Our Medulloblastoma (MB) projects are driven by the tumour and sequencing data that form part of the Medulloblastoma Advanced Genomics International Consortium (MAGIC). MAGIC is a SickKids-based consortium of clinicians, scientists, and pathologists from over 85 cities around the world who have collectively contributed frozen medulloblastoma samples to the genomics efforts in Toronto. 

Medulloblastoma is a not a single disease

Medulloblastoma is an embryonal tumour of the cerebellum that was thought to represent a single disease entity. Data from the Taylor Lab and others, and accepted in an international consensus statement, Taylor et. al 2011 have agreed that MB is in fact comprised of four molecularly distinct diseases that have their own epidemiology, demographics, clinical presentation, transcriptional profile, somatic genetic events, and clinical outcomes:

  1. Wnt (due to hyperactivity of Wnt signaling)
  2. Shh (due to hyperactivity of Shh signaling)
  3. Group 3
  4. Group 4
Molecular subgroups of medulloblastoma with details on demographics, clinical features, genetics and gene expression information
Molecular subgroups of medulloblastoma

Medulloblastoma is extremely heterogenic

More recently we have demonstrated that medulloblastoma is even more heterogenic than thought and may in fact be up to 12 different diseases (Cancer Cell, 2017; Nature, 2017) and that there is clinically significant heterogeneity in metastatic medulloblastomas (Nature, 2012, 2016; Nature Genetics, 2017). We have also shown that these cerebellar tumours are a disorder of early brain development, a finding which provides a proximate explanation for the peak incidence of cerebellar tumours in early childhood (Nature, 2019).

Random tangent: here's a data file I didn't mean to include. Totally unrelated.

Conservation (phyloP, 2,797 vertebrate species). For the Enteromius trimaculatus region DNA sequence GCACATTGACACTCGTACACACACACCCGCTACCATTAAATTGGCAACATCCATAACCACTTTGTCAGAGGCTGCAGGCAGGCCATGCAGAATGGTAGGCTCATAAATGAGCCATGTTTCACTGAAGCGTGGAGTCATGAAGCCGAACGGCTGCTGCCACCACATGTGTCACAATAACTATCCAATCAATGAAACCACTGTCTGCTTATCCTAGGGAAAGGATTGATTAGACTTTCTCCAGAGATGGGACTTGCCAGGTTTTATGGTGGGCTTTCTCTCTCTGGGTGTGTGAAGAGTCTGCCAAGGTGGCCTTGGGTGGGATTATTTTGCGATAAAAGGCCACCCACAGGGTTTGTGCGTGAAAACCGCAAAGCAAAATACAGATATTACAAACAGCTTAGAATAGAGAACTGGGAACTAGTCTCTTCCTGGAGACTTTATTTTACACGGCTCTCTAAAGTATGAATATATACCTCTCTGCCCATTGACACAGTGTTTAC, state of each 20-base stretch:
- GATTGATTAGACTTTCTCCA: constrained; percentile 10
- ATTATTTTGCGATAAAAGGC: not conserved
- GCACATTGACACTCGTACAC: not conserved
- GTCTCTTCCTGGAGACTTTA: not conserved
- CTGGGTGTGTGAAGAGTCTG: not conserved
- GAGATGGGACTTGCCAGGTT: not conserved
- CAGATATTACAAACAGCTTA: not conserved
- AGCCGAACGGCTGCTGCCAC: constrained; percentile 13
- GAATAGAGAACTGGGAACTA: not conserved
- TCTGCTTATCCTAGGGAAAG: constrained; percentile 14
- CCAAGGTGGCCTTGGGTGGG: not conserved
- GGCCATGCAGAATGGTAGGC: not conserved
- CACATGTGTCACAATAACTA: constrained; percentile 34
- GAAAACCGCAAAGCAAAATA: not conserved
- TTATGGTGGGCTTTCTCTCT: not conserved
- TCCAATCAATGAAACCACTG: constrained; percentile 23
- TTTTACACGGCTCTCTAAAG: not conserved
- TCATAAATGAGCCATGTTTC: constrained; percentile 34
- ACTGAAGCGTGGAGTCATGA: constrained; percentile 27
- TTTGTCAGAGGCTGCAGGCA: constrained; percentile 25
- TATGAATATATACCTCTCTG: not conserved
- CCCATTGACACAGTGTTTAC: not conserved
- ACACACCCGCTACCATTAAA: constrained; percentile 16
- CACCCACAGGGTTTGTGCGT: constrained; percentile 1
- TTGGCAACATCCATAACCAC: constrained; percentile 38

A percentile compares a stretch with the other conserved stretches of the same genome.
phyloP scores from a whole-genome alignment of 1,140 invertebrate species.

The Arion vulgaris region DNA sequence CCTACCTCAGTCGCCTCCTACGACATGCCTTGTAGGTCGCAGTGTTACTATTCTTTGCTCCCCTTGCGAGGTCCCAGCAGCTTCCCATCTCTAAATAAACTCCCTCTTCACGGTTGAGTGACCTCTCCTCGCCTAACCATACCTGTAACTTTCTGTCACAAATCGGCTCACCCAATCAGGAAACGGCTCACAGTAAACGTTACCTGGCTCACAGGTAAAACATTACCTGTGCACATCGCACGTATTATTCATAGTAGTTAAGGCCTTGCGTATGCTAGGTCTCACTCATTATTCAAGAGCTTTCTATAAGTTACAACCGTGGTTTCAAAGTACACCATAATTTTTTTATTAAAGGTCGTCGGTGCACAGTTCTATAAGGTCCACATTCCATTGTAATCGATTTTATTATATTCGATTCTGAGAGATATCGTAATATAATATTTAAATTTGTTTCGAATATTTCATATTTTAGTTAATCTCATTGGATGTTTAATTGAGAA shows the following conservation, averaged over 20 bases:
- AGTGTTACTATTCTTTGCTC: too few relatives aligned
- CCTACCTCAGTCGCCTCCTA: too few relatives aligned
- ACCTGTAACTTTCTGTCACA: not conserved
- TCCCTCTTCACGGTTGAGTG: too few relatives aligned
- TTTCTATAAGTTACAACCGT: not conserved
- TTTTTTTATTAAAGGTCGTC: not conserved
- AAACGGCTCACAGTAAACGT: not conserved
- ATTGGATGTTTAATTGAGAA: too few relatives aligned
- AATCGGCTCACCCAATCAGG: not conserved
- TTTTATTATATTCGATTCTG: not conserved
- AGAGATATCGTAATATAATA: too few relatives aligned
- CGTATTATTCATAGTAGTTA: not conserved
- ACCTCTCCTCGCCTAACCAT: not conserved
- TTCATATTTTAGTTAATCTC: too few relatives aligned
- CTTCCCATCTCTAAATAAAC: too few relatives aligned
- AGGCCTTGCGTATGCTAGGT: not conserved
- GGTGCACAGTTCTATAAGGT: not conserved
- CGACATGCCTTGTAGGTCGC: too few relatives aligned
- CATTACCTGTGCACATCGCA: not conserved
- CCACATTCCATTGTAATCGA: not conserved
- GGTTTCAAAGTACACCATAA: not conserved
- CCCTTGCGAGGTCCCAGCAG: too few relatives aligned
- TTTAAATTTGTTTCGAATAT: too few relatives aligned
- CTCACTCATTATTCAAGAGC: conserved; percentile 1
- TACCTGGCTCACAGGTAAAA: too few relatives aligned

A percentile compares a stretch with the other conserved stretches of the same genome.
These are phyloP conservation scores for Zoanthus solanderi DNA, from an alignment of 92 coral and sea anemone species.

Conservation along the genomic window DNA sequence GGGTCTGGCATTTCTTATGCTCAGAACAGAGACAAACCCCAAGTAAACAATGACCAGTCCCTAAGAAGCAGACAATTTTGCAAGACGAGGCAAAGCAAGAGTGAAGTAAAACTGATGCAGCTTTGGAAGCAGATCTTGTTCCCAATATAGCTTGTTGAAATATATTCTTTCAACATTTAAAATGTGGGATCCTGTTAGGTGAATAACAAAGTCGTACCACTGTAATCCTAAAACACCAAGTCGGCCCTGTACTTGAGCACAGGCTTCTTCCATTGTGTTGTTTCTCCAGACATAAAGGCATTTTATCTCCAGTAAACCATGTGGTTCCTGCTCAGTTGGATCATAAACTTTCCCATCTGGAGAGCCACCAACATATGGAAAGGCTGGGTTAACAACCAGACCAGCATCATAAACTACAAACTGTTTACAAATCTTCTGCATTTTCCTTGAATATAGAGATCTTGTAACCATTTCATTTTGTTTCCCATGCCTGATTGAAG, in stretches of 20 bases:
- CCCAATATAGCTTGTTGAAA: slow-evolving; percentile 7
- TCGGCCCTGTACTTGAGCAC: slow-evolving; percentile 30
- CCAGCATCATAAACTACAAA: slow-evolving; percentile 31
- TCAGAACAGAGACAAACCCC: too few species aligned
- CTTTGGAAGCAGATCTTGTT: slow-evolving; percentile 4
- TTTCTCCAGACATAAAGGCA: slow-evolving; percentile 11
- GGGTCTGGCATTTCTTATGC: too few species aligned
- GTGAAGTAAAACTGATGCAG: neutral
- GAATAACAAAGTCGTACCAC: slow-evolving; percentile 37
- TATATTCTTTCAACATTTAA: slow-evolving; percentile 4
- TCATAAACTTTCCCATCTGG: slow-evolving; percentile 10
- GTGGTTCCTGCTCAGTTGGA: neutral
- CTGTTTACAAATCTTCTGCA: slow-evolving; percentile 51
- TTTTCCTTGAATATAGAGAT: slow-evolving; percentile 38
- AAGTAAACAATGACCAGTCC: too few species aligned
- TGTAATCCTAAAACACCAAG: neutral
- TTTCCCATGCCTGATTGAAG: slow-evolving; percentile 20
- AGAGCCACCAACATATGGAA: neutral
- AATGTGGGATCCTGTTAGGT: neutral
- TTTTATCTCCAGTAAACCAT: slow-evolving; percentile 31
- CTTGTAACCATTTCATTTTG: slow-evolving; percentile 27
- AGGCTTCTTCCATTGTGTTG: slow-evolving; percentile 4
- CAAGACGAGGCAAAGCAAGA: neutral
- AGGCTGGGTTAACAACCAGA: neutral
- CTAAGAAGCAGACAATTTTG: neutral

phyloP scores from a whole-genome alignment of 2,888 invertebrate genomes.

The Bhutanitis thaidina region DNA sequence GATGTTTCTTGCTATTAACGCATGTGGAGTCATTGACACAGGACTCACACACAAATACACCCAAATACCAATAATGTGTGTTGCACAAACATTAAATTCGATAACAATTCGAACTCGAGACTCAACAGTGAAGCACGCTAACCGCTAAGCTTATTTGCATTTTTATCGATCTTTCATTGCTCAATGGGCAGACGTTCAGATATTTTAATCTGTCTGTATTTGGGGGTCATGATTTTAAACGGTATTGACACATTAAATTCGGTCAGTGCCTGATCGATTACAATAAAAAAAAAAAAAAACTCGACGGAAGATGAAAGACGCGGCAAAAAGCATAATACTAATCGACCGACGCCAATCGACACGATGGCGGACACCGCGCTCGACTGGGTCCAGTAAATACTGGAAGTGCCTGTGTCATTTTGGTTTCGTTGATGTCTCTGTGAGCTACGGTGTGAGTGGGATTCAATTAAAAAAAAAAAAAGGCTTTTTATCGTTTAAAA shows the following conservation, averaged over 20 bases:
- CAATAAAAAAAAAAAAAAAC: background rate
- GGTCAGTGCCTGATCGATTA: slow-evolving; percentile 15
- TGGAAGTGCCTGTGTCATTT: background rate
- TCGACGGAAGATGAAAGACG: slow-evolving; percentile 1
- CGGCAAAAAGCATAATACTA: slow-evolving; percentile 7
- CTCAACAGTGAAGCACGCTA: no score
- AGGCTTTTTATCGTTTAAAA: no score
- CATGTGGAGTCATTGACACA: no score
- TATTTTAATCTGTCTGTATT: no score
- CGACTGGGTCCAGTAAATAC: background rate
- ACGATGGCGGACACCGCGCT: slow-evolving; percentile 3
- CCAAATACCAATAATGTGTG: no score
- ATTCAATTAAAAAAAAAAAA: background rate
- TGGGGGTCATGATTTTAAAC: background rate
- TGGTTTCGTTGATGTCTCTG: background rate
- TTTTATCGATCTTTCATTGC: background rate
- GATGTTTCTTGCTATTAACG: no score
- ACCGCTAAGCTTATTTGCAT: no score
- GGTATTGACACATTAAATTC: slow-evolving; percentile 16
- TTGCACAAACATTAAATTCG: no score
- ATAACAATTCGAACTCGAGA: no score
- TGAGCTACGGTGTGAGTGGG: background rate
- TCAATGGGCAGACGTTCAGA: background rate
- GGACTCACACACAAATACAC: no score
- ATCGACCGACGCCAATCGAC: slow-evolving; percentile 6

Current medulloblastoma research

Our current research is focused on metastases because the main cause of death from MB is not the primary tumour, but rather the metastases that arise from the primary tumour. Unfortunately, MB metastases are biologically very different from their primary tumour, which means the same therapy cannot be applied to both. Despite the urgent need for treatment innovation, there are currently no drugs approved or in clinical trials for the treatment of this disease, nor are there any promising candidates. Data from our lab shows that MB can metastasize through the blood system, and that manipulation of trafficking systems can drive/attenuate metastatic phenotypes. We are now validating these systems as targets; we believe this will lead to rapidly translatable results and the development of clinical trials that would accrue patients from this underserved and highly burdened population.

Blood Dissemination of Medulloblastoma
Medulloblastoma patients show circulating tumor cells in the blood at diagnosis and these circulating tumor cells can home to the meninges to form metastases. The CCL2-CCR2 axis drives this meningeal dissemination of medulloblastoma.